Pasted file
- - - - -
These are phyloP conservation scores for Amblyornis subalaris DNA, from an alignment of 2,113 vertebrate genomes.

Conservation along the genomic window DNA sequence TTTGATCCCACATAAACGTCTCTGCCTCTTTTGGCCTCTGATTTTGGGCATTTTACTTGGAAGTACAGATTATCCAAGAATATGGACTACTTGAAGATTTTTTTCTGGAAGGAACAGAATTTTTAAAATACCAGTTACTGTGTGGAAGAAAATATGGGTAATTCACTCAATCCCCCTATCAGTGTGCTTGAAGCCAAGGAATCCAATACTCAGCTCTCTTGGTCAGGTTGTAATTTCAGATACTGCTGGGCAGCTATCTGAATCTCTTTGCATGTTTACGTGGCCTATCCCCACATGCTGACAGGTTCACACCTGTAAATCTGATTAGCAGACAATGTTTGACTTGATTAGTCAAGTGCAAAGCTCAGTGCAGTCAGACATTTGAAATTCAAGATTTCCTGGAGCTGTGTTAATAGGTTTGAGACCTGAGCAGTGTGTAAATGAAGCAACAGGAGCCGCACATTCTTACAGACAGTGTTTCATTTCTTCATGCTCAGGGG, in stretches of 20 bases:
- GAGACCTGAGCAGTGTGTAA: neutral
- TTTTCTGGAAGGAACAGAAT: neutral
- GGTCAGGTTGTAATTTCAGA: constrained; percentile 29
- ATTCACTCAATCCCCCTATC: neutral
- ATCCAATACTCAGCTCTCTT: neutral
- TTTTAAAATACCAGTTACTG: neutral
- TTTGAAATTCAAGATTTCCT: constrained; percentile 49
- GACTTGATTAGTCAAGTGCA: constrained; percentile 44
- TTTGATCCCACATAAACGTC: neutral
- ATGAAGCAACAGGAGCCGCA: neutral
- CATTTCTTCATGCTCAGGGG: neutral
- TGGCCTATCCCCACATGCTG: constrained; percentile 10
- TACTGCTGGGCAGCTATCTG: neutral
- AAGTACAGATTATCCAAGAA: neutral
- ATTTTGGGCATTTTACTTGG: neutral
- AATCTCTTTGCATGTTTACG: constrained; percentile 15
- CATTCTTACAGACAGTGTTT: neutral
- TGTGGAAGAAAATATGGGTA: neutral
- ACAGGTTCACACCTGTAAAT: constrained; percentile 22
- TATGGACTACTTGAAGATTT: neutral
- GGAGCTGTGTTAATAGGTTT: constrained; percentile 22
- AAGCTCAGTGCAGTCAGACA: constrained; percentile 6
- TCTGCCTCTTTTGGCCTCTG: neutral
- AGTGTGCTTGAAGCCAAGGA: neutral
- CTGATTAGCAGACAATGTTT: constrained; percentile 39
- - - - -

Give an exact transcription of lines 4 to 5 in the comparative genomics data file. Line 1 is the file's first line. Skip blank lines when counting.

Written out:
- TTTTCTGGAAGGAACAGAAT: neutral
- GGTCAGGTTGTAATTTCAGA: constrained; percentile 29